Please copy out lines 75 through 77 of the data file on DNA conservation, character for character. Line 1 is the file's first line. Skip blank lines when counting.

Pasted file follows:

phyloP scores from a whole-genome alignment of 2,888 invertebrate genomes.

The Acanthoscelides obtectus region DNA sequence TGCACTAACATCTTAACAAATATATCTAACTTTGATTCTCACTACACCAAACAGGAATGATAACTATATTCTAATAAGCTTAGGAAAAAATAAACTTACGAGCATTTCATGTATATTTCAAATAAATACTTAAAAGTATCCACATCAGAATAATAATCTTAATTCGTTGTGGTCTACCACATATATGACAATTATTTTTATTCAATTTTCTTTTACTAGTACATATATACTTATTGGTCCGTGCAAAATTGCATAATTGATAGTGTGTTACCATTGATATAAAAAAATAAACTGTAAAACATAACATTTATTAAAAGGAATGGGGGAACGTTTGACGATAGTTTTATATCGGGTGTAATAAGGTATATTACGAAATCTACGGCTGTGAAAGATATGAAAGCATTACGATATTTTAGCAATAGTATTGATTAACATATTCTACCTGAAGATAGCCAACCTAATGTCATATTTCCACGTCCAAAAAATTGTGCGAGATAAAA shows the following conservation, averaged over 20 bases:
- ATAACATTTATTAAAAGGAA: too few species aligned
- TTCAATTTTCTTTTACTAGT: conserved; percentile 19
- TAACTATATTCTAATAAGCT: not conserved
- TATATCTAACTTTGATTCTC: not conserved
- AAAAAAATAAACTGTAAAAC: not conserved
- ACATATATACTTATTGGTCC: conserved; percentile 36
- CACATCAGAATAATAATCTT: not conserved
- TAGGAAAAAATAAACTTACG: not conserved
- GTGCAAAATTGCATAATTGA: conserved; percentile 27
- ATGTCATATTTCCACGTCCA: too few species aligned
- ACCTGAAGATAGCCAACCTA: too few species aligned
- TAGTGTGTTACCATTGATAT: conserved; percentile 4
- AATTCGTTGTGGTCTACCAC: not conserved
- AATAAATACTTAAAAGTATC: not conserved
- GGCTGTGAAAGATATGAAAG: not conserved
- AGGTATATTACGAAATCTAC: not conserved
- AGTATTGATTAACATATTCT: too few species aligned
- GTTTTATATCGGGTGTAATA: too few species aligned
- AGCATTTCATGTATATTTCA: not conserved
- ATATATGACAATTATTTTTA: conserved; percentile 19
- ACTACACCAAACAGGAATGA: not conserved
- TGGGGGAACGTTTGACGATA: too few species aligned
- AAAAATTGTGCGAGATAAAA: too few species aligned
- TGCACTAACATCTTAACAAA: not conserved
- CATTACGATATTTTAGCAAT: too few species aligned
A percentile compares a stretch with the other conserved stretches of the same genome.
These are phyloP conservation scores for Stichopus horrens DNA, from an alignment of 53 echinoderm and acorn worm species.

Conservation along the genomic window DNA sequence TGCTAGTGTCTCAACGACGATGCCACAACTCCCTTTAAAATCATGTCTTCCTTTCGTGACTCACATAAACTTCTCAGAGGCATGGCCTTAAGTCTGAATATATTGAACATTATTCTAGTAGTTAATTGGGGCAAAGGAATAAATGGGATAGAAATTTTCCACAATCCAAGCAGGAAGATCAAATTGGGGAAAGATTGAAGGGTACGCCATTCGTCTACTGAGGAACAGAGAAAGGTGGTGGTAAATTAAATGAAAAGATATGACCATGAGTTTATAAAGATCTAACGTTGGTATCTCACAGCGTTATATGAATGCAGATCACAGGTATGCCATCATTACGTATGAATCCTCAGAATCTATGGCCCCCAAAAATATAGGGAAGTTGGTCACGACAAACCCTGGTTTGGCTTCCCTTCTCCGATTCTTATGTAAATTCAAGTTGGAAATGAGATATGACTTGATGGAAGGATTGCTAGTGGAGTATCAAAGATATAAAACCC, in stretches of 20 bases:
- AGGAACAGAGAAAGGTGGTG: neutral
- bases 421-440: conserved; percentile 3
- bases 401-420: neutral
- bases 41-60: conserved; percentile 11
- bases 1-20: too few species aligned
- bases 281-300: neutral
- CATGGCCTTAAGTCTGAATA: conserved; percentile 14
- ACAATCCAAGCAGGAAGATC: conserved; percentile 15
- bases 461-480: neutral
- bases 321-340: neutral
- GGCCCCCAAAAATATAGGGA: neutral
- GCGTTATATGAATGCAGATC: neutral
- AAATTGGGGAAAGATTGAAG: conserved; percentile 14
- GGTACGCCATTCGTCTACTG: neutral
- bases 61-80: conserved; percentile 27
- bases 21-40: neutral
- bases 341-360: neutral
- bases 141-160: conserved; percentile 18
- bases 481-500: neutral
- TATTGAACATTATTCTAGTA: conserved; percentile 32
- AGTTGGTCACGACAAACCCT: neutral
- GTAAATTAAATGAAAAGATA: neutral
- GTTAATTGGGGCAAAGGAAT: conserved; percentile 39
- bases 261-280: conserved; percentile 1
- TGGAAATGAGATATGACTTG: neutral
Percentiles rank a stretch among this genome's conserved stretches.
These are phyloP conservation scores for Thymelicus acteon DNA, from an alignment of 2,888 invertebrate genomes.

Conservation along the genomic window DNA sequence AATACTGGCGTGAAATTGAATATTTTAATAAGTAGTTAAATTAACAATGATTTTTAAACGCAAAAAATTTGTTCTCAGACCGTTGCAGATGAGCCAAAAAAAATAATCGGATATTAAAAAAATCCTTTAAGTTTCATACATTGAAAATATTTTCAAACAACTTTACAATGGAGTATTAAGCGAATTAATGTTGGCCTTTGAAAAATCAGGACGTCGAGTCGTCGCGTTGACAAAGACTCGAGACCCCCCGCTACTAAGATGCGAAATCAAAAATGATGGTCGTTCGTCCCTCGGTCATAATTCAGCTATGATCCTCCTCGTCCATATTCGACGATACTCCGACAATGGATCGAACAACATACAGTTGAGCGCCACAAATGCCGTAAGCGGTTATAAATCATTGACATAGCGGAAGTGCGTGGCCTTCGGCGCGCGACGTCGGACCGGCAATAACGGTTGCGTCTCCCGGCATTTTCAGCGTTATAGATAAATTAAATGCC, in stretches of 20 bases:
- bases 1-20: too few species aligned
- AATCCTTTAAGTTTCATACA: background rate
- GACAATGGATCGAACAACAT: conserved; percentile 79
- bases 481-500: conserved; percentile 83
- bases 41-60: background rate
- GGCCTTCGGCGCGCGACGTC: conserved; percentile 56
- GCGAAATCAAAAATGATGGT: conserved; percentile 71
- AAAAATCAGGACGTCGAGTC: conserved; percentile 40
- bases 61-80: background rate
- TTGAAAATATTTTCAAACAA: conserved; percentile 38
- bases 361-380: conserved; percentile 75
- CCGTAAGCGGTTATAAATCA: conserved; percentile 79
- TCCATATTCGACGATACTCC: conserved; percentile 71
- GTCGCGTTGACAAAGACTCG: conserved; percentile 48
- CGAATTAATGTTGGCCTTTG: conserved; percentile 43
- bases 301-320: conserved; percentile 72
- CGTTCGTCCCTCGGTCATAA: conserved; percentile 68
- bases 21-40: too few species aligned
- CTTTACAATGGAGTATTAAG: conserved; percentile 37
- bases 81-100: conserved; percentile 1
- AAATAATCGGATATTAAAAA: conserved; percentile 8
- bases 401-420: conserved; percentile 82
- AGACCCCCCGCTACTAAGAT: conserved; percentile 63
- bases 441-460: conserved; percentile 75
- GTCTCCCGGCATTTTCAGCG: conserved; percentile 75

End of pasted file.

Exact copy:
- CGTTCGTCCCTCGGTCATAA: conserved; percentile 68
- bases 21-40: too few species aligned
- CTTTACAATGGAGTATTAAG: conserved; percentile 37